I used to stop here while driving back and forth between the two sides of Kentucky. It was cozy and nice. It looked like a movie set almost. It had that stereotypically perfect tavern feel. Set designers in Hollywood could not have created a more perfect looking tavern.
Friday, May 21, 2010
"TVA'S Great Kentucky Dam- across the Tennessee River in Western Kentucky- was built from 1938-1944 at a cost of $115,000,000.
The Gigantic dam, 206 feet high and 8,412 feet long creates the Kentucky Lake, which is 184 miles long and has a shoreline of 2,4000 miles- the largest man made lake in the world."
I will try to get some posts up about my recent trip through the Carolinas and Georgia. It was a very baseball focused trip though, so check out my other blog for entries on several parks, and on the Ty Cobb Museum. I did spend some quality time in Savannah and I am still processing that beautiful city in my mind.
Not much else going on. I have been reading a lot, though I didn't have much time to read on my trip.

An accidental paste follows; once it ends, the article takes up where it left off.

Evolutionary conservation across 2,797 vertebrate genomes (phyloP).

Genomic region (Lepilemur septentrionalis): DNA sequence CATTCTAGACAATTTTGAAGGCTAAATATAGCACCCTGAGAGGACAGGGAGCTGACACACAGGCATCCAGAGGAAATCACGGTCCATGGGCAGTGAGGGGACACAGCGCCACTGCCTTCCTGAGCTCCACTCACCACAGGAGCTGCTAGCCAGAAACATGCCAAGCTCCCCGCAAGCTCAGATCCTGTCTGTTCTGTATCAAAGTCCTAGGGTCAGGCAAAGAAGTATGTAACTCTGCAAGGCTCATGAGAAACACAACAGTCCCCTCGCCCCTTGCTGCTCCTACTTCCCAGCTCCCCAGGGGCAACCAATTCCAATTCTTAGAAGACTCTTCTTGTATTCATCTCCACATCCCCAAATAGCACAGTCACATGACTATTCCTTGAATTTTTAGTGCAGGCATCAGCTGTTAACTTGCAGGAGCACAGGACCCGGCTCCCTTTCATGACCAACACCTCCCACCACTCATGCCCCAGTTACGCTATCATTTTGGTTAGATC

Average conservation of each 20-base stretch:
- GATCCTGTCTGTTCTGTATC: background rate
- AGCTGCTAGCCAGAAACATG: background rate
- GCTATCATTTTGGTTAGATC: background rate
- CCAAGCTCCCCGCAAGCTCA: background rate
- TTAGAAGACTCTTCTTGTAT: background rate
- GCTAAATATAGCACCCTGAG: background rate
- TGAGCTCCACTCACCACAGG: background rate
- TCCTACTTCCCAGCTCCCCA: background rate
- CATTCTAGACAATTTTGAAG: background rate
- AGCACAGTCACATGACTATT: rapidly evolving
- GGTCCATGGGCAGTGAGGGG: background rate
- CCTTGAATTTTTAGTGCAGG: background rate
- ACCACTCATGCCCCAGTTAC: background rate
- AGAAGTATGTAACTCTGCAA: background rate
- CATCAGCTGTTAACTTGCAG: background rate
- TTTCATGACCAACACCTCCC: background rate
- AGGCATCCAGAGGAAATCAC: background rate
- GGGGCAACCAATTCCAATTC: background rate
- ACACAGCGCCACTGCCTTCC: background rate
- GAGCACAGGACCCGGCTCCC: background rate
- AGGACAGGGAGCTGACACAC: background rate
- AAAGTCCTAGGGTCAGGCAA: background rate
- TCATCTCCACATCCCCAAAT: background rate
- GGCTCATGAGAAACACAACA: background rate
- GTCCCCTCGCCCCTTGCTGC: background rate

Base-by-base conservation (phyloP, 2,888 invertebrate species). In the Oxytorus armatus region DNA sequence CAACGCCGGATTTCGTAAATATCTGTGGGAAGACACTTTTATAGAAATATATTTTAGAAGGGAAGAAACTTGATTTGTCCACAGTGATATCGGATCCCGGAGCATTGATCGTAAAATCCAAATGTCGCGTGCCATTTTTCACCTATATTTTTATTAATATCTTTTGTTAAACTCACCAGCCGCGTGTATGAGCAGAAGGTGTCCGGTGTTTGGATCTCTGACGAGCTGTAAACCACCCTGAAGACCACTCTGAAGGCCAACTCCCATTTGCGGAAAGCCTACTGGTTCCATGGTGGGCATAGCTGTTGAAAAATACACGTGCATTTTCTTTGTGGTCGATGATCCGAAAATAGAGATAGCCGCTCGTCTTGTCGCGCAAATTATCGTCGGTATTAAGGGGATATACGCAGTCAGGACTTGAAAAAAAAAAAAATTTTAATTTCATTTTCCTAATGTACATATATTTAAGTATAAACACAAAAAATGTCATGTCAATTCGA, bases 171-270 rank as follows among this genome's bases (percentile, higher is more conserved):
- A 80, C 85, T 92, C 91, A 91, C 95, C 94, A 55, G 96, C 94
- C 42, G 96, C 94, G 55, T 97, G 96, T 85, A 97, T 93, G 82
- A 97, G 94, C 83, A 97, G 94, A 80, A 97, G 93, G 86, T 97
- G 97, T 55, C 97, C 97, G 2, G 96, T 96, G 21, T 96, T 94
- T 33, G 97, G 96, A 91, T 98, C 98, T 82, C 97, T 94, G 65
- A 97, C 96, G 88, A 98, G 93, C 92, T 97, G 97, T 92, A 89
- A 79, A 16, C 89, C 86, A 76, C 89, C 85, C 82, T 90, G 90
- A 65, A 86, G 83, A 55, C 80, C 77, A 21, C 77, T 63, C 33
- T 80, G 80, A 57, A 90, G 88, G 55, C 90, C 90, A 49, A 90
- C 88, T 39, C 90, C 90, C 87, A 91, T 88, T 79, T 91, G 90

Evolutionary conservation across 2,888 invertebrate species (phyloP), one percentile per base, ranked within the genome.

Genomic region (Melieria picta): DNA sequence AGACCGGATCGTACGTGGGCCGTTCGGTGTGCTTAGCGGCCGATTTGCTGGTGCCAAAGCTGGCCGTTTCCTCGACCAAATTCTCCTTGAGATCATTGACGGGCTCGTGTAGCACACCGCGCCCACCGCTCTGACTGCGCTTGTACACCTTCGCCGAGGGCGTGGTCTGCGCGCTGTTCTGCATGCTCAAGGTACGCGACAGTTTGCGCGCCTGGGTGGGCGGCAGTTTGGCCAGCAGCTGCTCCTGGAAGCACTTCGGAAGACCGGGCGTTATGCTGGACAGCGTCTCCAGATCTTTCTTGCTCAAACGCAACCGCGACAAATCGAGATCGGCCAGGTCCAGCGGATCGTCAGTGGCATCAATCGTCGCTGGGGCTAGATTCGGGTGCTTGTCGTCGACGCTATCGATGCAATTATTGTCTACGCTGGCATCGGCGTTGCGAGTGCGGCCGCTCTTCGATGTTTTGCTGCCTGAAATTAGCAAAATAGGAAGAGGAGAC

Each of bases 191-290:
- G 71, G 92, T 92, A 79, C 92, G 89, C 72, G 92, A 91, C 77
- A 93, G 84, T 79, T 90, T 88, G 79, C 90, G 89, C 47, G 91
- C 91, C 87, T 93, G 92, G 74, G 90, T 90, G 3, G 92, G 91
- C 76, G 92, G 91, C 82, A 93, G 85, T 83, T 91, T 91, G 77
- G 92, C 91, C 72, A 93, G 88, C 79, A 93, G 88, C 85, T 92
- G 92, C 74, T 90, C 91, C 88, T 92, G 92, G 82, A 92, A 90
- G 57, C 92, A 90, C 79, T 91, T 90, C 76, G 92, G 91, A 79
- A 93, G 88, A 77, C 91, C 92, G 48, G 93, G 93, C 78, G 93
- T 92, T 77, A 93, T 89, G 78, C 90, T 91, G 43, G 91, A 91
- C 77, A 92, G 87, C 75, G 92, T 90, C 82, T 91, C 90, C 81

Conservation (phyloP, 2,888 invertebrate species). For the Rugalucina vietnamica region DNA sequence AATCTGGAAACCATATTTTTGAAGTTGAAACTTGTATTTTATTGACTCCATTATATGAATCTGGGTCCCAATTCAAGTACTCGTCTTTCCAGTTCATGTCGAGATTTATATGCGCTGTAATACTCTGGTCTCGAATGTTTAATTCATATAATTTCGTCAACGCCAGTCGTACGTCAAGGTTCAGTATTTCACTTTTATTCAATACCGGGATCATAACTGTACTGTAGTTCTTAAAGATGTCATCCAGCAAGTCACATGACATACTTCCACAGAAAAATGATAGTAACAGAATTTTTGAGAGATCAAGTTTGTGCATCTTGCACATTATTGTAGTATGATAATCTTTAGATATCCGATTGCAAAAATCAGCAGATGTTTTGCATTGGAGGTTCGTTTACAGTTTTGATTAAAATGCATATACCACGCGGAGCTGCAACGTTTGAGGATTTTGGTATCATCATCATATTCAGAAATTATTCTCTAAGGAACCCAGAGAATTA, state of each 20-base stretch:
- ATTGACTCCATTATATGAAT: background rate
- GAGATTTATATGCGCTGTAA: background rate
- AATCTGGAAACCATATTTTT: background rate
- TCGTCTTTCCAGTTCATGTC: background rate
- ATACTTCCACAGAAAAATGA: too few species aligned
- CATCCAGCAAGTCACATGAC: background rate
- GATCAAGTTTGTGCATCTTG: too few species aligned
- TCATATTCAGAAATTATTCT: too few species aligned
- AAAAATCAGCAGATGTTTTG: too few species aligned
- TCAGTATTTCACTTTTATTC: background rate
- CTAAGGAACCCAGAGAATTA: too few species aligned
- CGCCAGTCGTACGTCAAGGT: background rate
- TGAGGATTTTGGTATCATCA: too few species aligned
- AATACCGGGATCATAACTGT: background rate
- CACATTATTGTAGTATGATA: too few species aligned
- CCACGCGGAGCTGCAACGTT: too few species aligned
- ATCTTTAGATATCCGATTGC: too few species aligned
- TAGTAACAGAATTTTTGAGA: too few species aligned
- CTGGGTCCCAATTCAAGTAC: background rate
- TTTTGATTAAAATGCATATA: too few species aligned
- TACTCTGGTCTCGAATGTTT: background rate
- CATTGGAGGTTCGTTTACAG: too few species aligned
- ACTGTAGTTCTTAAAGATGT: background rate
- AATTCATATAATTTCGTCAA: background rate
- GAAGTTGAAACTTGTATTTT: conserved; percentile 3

What is up with coffee shops trying to charge a cover? I ran across one recently (not in the area) harassing patrons to give a $1 on their open mic night. I had personally just spent $15 on a dinner and coffee there, and I thought it was classless that they were trying to get another $1 out of their patrons. Sure, its for charity, but I am pretty selective these days about my charities. Put on your open mic night and do a good job. If its a nice night, I will put a $5 in your cup afterwards. Trying to push your patrons to donate $1 is not a good move. I will not be by that shop for a cup of coffee, or a sandwich ever again. I hope that $1 goes a long way.